Continue Reading DFARS Final Rule Establishes Goal of 15-Day Accelerated Payments for Small Business Contractors


So you want to acquire a government contractor? Makes sense, and you’re not alone. Over the past few years, the federal contracting landscape continues to evolve as a result of mergers and acquisitions (M&A), primarily involving the acquisition of small and midsize contractors by larger entities as a means to quickly expand into new federal markets. This trend is especially prevalent in the information technology (IT) market, where the acquisition of small or midsize IT firms with new capabilities can provide larger firms with shiny new toys to share with their roster of government clients to gain a larger share of the federal IT “pie,” if not create—almost overnight—new IT market leaders in areas such as cloud computing, cybersecurity, software, and predictive intelligence.


Continue Reading Integrating Cybersecurity Into M&A Compliance Reviews: Avoiding Hidden Cyber Risks in the Acquisition of Government Contractors

As we reported last month, the Department of Defense (DoD) has been engaging in an unusual rollout of its new cybersecurity certification program by way of  road tours—led by Katie Arrington, the Special Assistant to the Assistant Secretary of Defense for Acquisition and Sustainment for Cyber—that address the tiered, five-level Cybersecurity Maturity Model Certification (CMMC). At bottom, DoD intends for the CMMC to help streamline the acquisition process by providing acquiring agencies and consenting contractors with more exacting cybersecurity requirements for future acquisitions. What’s unique about the CMMC rollout is the lack of written guidance on the program. DoD representatives have orally provided a majority of publicly available information about CMMC only during various webinars and defense-industry events held over the past couple of months. Indeed, a quick Google search for “CMMC” indicates that, at this time, hard facts about the program appear to be limited to FAQs on a DoD website.

Continue Reading Cybersecurity – The Times (and Standards) They Are A Changin’ – FAST!

Cough…cough…ahem…cough… Any contractor who has had the misfortune of dealing with the Defense Contract Audit Agency (DCAA) likely knows all too well that the agency is the Will Rogers of costs – it never met a cost it didn’t question.  Indeed, DCAA auditors typically question costs with reckless abandon and based often on a patent misreading of applicable regulations.  The net effect, of course, is that contractors have to expend significant time and money trying to explain to boards and courts why DCAA’s auditors are…uh…incorrect as a matter of fact and law.  A recent Memorandum for Regional Directors (MRD) provides some transparency into why this sort of thing happens with unfortunate regularity. Issued on May 14, 2019, the MRD (No. 19-PAC-002(R)), corrects…er…“revises” internal guidance issued in 2014 and 2015 relating to the identification of expressly unallowable costs.  The newly issued memo sets out DCAA’s current stance on identifying expressly unallowable costs under the cost principles codified at Federal Acquisition Regulation (FAR) Part 31 and Defense Federal Acquisition Regulation Supplement (DFARS) Part 231.  This MRD – like all MRDs – is intended to be used as a tool by well-meaning (but often overzealous) auditors when reviewing a contractor’s compliance with federal cost principles.  Contractors should, thus, pay careful attention to this MRD in order to be prepared for questions that may arise during DCAA-led frolics and detours.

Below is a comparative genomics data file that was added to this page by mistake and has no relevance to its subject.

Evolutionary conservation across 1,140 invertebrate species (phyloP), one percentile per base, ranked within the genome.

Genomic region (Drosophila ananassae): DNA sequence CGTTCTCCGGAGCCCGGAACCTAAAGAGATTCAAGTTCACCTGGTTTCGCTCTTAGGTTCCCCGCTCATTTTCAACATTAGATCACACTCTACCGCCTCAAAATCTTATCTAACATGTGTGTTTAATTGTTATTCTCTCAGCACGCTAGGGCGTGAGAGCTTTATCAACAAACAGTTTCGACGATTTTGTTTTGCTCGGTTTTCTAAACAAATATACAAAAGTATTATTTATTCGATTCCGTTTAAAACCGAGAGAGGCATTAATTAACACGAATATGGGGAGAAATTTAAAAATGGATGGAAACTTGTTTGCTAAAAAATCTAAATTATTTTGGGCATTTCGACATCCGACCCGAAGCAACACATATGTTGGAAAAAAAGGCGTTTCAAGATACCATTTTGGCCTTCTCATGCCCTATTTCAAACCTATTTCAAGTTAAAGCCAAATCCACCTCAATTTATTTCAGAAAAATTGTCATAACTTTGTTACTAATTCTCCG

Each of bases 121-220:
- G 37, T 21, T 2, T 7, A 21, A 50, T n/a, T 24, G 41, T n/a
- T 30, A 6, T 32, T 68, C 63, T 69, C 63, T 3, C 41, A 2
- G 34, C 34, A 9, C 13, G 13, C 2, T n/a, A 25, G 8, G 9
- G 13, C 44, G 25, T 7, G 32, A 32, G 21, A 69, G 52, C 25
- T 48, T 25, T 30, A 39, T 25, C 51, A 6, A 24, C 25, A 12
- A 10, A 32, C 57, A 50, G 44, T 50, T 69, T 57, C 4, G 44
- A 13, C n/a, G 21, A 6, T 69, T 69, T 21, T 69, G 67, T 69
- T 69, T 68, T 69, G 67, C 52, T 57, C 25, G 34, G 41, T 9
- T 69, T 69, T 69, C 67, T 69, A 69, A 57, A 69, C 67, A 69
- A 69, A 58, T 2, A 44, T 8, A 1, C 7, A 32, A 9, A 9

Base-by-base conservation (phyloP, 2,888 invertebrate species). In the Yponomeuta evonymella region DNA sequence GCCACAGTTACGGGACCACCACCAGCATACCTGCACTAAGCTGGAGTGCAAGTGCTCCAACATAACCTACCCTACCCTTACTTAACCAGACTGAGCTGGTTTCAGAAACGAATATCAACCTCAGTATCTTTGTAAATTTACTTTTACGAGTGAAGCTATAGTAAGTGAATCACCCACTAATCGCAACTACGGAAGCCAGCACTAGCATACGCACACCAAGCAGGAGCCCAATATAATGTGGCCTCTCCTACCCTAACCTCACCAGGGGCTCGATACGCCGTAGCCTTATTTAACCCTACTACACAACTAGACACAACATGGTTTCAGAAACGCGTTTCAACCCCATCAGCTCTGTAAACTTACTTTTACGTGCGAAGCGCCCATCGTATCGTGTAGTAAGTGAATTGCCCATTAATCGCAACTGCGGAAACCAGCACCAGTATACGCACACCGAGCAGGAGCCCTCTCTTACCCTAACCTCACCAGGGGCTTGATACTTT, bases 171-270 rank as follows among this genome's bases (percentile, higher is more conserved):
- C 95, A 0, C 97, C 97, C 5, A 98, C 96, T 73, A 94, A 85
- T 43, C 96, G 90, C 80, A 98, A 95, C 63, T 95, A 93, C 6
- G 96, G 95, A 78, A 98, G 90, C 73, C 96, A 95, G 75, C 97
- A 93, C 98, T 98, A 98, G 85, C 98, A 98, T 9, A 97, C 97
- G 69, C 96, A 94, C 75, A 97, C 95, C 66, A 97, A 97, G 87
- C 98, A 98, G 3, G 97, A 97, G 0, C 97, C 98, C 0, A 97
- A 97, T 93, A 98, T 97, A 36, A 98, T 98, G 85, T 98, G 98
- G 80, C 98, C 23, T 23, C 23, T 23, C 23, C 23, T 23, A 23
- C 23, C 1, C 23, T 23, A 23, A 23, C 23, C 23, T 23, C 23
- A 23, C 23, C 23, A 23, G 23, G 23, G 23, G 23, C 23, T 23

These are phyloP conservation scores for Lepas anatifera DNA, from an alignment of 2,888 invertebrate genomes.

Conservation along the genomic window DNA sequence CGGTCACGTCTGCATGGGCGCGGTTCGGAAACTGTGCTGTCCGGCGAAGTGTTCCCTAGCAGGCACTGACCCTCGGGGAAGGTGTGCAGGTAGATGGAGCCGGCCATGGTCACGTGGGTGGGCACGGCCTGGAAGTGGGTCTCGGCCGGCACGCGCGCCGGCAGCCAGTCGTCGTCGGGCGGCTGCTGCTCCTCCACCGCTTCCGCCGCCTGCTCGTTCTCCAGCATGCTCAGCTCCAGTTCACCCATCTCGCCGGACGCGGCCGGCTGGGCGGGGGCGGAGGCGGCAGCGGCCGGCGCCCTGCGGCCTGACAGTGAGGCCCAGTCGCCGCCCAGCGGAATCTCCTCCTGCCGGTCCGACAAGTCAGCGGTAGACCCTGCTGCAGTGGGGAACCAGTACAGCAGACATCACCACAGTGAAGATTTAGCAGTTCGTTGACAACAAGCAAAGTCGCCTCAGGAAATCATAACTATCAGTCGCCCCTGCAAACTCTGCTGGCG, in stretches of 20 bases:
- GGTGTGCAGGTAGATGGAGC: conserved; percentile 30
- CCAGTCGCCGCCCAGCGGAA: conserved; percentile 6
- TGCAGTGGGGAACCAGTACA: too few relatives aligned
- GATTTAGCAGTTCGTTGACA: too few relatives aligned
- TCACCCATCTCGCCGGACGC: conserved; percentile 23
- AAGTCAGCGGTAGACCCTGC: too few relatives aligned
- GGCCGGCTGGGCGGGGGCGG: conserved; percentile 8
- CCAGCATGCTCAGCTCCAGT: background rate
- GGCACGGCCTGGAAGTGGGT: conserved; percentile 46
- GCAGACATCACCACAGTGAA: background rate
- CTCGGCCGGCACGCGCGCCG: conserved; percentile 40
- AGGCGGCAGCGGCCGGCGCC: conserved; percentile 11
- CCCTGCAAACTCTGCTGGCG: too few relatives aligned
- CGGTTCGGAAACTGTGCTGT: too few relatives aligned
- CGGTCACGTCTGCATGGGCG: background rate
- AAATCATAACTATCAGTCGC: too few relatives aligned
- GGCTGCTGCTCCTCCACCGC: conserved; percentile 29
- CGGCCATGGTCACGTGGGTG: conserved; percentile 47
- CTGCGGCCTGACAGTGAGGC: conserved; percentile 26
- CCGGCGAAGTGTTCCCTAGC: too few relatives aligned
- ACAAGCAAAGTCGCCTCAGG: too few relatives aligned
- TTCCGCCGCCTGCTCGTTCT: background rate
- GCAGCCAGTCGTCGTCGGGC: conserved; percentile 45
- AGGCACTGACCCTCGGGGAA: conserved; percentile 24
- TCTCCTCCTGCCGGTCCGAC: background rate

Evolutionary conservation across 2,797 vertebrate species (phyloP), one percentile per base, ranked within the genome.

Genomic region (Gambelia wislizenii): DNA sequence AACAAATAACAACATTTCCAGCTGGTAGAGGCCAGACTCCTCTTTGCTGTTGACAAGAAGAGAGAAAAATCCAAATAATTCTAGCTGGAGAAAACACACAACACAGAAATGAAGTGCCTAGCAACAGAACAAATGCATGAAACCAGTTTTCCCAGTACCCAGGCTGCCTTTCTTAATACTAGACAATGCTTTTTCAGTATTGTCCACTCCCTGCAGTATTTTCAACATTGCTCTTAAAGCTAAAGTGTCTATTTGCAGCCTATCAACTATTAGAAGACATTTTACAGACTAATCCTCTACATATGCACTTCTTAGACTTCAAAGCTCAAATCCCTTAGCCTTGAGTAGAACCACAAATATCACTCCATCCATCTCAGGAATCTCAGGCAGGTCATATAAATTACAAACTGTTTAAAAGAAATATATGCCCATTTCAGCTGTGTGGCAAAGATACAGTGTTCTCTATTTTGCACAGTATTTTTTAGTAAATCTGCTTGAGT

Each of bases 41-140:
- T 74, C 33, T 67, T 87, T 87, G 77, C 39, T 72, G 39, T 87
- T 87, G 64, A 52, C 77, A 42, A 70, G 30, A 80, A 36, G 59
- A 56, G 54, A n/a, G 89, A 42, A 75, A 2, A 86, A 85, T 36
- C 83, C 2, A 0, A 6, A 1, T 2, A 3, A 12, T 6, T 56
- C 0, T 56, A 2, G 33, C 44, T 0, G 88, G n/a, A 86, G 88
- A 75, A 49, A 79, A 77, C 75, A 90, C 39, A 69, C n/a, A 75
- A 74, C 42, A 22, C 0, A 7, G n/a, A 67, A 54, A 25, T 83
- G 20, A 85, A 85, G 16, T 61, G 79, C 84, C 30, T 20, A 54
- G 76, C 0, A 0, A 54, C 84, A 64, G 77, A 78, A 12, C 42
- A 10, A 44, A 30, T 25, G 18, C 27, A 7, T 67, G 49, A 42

Continue Reading Let Me Clear My Throat: DCAA Course Corrects on “Expressly Unallowable” Costs

Cybersecurity. It’s never over, is it? In what can only be described as a “soft” release, the Department of Defense (DoD) has slowly and quietly begun to reveal its intent to provide federal contractors with formal cybersecurity certification as early as next year. The program, known as the Cybersecurity Maturity Model Certification (CMMC), is an effort to streamline the acquisition process by providing acquiring agencies and consenting contractors with more exacting cybersecurity requirements for forthcoming acquisitions.

Continue Reading Never Stop Never Stopping: Defense Department Quietly Unveils Proposed Cybersecurity Maturity Model Certification Standards and Confirms the Allowability of Certain Cybersecurity Costs